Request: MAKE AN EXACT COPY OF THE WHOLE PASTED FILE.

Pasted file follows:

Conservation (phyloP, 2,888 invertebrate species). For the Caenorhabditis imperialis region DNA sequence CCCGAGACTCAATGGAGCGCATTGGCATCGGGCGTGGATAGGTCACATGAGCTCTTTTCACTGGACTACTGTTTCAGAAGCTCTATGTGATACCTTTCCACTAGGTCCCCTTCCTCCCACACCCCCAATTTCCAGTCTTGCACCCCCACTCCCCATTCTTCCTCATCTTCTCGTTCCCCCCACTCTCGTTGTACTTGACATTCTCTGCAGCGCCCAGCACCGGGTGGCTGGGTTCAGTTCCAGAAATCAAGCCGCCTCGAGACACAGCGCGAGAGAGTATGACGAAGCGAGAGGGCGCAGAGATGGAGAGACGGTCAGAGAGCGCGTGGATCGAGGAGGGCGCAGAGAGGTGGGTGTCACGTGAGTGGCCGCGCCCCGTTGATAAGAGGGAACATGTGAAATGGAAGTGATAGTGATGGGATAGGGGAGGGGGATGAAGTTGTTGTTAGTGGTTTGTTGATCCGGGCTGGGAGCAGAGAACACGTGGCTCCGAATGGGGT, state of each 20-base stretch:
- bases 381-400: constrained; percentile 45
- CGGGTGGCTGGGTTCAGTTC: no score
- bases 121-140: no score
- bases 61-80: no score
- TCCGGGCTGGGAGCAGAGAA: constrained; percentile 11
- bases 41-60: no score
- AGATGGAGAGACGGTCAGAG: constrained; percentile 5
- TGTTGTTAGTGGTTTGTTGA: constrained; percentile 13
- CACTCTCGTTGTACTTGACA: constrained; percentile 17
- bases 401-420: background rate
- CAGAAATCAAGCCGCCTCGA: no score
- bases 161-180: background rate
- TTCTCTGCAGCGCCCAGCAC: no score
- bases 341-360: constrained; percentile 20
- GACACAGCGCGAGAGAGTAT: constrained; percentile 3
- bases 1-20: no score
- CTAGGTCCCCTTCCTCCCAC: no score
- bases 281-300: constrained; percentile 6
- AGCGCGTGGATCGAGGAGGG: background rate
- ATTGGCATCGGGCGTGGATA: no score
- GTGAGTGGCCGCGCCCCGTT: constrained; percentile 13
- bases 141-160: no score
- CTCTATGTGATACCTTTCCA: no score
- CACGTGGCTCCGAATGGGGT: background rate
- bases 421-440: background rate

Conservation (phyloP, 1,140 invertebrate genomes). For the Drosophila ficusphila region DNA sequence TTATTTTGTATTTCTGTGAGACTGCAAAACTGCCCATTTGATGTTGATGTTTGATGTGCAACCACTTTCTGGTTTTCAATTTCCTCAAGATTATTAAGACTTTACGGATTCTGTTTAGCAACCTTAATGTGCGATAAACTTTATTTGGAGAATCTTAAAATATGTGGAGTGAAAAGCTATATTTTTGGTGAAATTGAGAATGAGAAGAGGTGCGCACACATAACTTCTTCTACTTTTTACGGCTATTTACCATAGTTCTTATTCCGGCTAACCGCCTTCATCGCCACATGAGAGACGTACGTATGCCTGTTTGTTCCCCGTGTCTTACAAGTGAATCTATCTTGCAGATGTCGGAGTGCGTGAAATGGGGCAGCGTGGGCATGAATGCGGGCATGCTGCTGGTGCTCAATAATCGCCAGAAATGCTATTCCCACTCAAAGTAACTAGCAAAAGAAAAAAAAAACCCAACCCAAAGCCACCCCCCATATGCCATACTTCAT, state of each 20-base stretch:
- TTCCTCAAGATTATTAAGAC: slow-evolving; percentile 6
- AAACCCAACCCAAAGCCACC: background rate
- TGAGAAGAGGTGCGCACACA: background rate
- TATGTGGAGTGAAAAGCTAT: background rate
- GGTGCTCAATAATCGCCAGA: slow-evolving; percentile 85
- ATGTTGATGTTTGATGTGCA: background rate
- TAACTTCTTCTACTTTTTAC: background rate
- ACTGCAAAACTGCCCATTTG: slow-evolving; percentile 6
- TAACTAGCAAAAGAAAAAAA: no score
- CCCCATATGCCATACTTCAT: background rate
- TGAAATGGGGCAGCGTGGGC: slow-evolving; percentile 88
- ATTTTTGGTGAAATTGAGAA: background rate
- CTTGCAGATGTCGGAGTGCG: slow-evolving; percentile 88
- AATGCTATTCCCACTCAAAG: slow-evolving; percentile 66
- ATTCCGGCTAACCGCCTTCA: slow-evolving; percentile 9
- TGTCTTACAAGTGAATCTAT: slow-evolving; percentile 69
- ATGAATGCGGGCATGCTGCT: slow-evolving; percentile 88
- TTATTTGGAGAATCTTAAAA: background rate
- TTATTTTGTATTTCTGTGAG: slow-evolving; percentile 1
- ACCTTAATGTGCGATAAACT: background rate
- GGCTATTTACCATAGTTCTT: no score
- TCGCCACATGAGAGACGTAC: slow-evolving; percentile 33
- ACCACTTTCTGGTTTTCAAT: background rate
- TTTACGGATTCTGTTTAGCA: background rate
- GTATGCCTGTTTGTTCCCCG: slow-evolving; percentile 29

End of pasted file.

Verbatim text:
Conservation (phyloP, 2,888 invertebrate species). For the Caenorhabditis imperialis region DNA sequence CCCGAGACTCAATGGAGCGCATTGGCATCGGGCGTGGATAGGTCACATGAGCTCTTTTCACTGGACTACTGTTTCAGAAGCTCTATGTGATACCTTTCCACTAGGTCCCCTTCCTCCCACACCCCCAATTTCCAGTCTTGCACCCCCACTCCCCATTCTTCCTCATCTTCTCGTTCCCCCCACTCTCGTTGTACTTGACATTCTCTGCAGCGCCCAGCACCGGGTGGCTGGGTTCAGTTCCAGAAATCAAGCCGCCTCGAGACACAGCGCGAGAGAGTATGACGAAGCGAGAGGGCGCAGAGATGGAGAGACGGTCAGAGAGCGCGTGGATCGAGGAGGGCGCAGAGAGGTGGGTGTCACGTGAGTGGCCGCGCCCCGTTGATAAGAGGGAACATGTGAAATGGAAGTGATAGTGATGGGATAGGGGAGGGGGATGAAGTTGTTGTTAGTGGTTTGTTGATCCGGGCTGGGAGCAGAGAACACGTGGCTCCGAATGGGGT, state of each 20-base stretch:
- bases 381-400: constrained; percentile 45
- CGGGTGGCTGGGTTCAGTTC: no score
- bases 121-140: no score
- bases 61-80: no score
- TCCGGGCTGGGAGCAGAGAA: constrained; percentile 11
- bases 41-60: no score
- AGATGGAGAGACGGTCAGAG: constrained; percentile 5
- TGTTGTTAGTGGTTTGTTGA: constrained; percentile 13
- CACTCTCGTTGTACTTGACA: constrained; percentile 17
- bases 401-420: background rate
- CAGAAATCAAGCCGCCTCGA: no score
- bases 161-180: background rate
- TTCTCTGCAGCGCCCAGCAC: no score
- bases 341-360: constrained; percentile 20
- GACACAGCGCGAGAGAGTAT: constrained; percentile 3
- bases 1-20: no score
- CTAGGTCCCCTTCCTCCCAC: no score
- bases 281-300: constrained; percentile 6
- AGCGCGTGGATCGAGGAGGG: background rate
- ATTGGCATCGGGCGTGGATA: no score
- GTGAGTGGCCGCGCCCCGTT: constrained; percentile 13
- bases 141-160: no score
- CTCTATGTGATACCTTTCCA: no score
- CACGTGGCTCCGAATGGGGT: background rate
- bases 421-440: background rate

Conservation (phyloP, 1,140 invertebrate genomes). For the Drosophila ficusphila region DNA sequence TTATTTTGTATTTCTGTGAGACTGCAAAACTGCCCATTTGATGTTGATGTTTGATGTGCAACCACTTTCTGGTTTTCAATTTCCTCAAGATTATTAAGACTTTACGGATTCTGTTTAGCAACCTTAATGTGCGATAAACTTTATTTGGAGAATCTTAAAATATGTGGAGTGAAAAGCTATATTTTTGGTGAAATTGAGAATGAGAAGAGGTGCGCACACATAACTTCTTCTACTTTTTACGGCTATTTACCATAGTTCTTATTCCGGCTAACCGCCTTCATCGCCACATGAGAGACGTACGTATGCCTGTTTGTTCCCCGTGTCTTACAAGTGAATCTATCTTGCAGATGTCGGAGTGCGTGAAATGGGGCAGCGTGGGCATGAATGCGGGCATGCTGCTGGTGCTCAATAATCGCCAGAAATGCTATTCCCACTCAAAGTAACTAGCAAAAGAAAAAAAAAACCCAACCCAAAGCCACCCCCCATATGCCATACTTCAT, state of each 20-base stretch:
- TTCCTCAAGATTATTAAGAC: slow-evolving; percentile 6
- AAACCCAACCCAAAGCCACC: background rate
- TGAGAAGAGGTGCGCACACA: background rate
- TATGTGGAGTGAAAAGCTAT: background rate
- GGTGCTCAATAATCGCCAGA: slow-evolving; percentile 85
- ATGTTGATGTTTGATGTGCA: background rate
- TAACTTCTTCTACTTTTTAC: background rate
- ACTGCAAAACTGCCCATTTG: slow-evolving; percentile 6
- TAACTAGCAAAAGAAAAAAA: no score
- CCCCATATGCCATACTTCAT: background rate
- TGAAATGGGGCAGCGTGGGC: slow-evolving; percentile 88
- ATTTTTGGTGAAATTGAGAA: background rate
- CTTGCAGATGTCGGAGTGCG: slow-evolving; percentile 88
- AATGCTATTCCCACTCAAAG: slow-evolving; percentile 66
- ATTCCGGCTAACCGCCTTCA: slow-evolving; percentile 9
- TGTCTTACAAGTGAATCTAT: slow-evolving; percentile 69
- ATGAATGCGGGCATGCTGCT: slow-evolving; percentile 88
- TTATTTGGAGAATCTTAAAA: background rate
- TTATTTTGTATTTCTGTGAG: slow-evolving; percentile 1
- ACCTTAATGTGCGATAAACT: background rate
- GGCTATTTACCATAGTTCTT: no score
- TCGCCACATGAGAGACGTAC: slow-evolving; percentile 33
- ACCACTTTCTGGTTTTCAAT: background rate
- TTTACGGATTCTGTTTAGCA: background rate
- GTATGCCTGTTTGTTCCCCG: slow-evolving; percentile 29